Thursday, October 30, 2008

All in the name of ____________



We often hear about how times have changed - and for the better. How we're so much more educated and secluded from the secular world, and how today's rules make us better and holier people. How things that were acceptable a mere 40 years ago are totally out of the question today, and at the same institutions! How most everything that our parents did, from the way they dressed to what they ate to where they went and studied, was flawed and happened only because they didn't know better, or because it was "OK back then." If you don't believe me, and you have old family albums or yearbooks take a look and get back to me. I understand perfectly when I'm told that even the "frummest ladies did that," and I accept that times HAVE changed, and maybe, just maybe for the better. The only problem I have is when the same logic and understanding is only applied to certain people, not to everybody. That leads me to believe either that LeKatchilla it was never OK, or we never really changed, even if on the outside everything looks better now.

Somebody got it right when he said it was Rav Shlomo Wolbe enjoying the round table discussion here. (I didn't appreciate the "Hamercaz" plug but I let it get through.) I wonder if you told a frum guy that it was a Lubavitcher shliach teaching this class of young girls what he would say, and even what I - the great Lubavitcher partisan - would say. The excuses - after the above-mentioned frum guy is told who this is - would probably go something like this: "It was after the war, they needed to be brought back to Yiddishkeit." I don't necessarily disagree with that "excuse" either, I just ask for your understanding when you that scenario with people you don't have the same respect for.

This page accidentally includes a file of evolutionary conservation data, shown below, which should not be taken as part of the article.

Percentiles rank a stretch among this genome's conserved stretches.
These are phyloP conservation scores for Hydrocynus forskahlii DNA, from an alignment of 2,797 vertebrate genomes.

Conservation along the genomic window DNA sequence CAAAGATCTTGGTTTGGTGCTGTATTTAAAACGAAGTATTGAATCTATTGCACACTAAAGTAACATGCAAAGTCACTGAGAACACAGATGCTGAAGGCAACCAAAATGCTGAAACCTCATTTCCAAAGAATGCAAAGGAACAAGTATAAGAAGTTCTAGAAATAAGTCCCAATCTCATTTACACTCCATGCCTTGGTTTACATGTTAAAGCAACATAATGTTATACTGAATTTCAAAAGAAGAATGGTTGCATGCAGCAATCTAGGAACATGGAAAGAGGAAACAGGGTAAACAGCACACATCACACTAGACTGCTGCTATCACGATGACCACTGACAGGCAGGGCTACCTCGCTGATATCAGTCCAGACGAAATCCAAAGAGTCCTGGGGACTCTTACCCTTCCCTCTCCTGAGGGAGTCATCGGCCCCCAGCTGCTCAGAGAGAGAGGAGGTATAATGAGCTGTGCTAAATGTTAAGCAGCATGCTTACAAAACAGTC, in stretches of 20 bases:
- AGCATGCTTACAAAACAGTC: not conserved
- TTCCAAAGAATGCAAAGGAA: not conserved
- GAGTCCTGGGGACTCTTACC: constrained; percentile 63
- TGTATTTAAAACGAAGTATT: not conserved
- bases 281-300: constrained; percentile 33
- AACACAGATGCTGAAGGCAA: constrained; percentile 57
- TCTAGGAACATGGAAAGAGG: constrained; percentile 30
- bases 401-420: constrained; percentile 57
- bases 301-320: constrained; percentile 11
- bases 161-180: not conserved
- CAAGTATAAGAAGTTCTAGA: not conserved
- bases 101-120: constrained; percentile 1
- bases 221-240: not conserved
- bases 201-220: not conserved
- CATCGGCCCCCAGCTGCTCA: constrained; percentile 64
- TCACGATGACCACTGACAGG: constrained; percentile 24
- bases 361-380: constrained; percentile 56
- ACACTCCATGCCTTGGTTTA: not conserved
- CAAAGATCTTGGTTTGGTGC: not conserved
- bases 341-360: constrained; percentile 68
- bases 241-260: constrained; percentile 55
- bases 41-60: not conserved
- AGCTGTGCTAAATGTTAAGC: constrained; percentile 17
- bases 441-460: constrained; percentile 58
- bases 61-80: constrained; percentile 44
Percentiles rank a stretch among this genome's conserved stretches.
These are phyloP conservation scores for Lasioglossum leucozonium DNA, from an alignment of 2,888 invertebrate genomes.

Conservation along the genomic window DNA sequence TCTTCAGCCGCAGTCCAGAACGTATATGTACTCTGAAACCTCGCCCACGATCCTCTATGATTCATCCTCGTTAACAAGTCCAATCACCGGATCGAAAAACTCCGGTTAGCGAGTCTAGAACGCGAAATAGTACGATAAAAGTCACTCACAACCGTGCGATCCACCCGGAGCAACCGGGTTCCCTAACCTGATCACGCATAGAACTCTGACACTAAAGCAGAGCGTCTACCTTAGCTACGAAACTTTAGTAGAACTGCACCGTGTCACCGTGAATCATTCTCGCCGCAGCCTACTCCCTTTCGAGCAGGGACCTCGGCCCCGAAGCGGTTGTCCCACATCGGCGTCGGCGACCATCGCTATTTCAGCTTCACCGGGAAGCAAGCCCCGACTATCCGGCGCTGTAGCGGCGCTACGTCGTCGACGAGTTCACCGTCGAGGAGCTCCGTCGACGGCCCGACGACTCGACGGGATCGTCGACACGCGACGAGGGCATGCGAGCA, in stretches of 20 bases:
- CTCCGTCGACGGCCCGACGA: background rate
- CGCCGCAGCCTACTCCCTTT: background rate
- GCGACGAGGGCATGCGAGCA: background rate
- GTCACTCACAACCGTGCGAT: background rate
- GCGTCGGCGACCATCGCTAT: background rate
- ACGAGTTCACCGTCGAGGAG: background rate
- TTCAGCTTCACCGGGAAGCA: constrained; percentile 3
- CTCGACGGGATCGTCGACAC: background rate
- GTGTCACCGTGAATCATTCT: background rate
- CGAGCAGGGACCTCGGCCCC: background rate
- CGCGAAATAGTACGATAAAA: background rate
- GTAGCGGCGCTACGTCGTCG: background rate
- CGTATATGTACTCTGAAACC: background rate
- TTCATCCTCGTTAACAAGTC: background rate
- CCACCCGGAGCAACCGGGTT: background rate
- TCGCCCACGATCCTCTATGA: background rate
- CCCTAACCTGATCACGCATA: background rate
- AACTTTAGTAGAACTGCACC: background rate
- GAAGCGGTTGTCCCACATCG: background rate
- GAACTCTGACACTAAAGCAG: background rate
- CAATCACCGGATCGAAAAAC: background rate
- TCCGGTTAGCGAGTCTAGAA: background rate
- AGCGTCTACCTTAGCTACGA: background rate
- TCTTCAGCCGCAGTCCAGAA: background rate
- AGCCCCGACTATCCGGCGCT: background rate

מים רבים לא יוכלו לכבות את האהבה

9 comments:

Anonymous said...

any idea who the man in the photo is?

Anonymous said...

What the heck is the meaning of that "mayim rabbim" comment?

Hirshel Tzig said...

nothing, it just came to mind. The maamar in Torah Or.....

Berl said...

It seems it's a pic of Rabbi Wolbe from the girls sem for holocaust survivors in Leedingeh, Sweden or maybe Horav Yakobzon?

SatmarTC said...

Rabbi Wolbe

Anonymous said...

The problem with our so-called progress and the frumkeit pendulum swinging radically to the right is that regiems, both chasidish and yeshivish, designed for yechidei segulah, are now being imposed on the hamon ahm with predictably catastrophic and tragi-comic results.

One doesn't make a 6 year old child into an adult by dressing him in a size 44 long suit.

If the child does nothing it will be comical at best. If the child is administered HGH and steriods or palced on a rack to try and get him to better fill out the suit their will be health problems for the rest of his life, first and foremost being the delusional conviction that the suit actually fits him.

Mottel said...

Tzigele why stop with the TO ma'amar? There's the bevusta hemsheich from the maharash (a must learn) and mayam rabbim Lamed ches fun nasi doreinu

Goldwasser Story said...

all in the name of what?

Doer said...

According to Hamercaz.com:

http://hamercaz.com/hamercaz/site/mfile.php?id=3554

This photo, taken in 1945, shows R' Shlomo Wolbe teaching his students on the grounds of the seminary in Lidingo, Sweden, that he founded for refugee girls at the end of WWII. R' Wolbe was 31 years old at the time. Shortly after, he moved to Israel where he got married and became Mashgiach of Yeshiva Be'er Yaakov.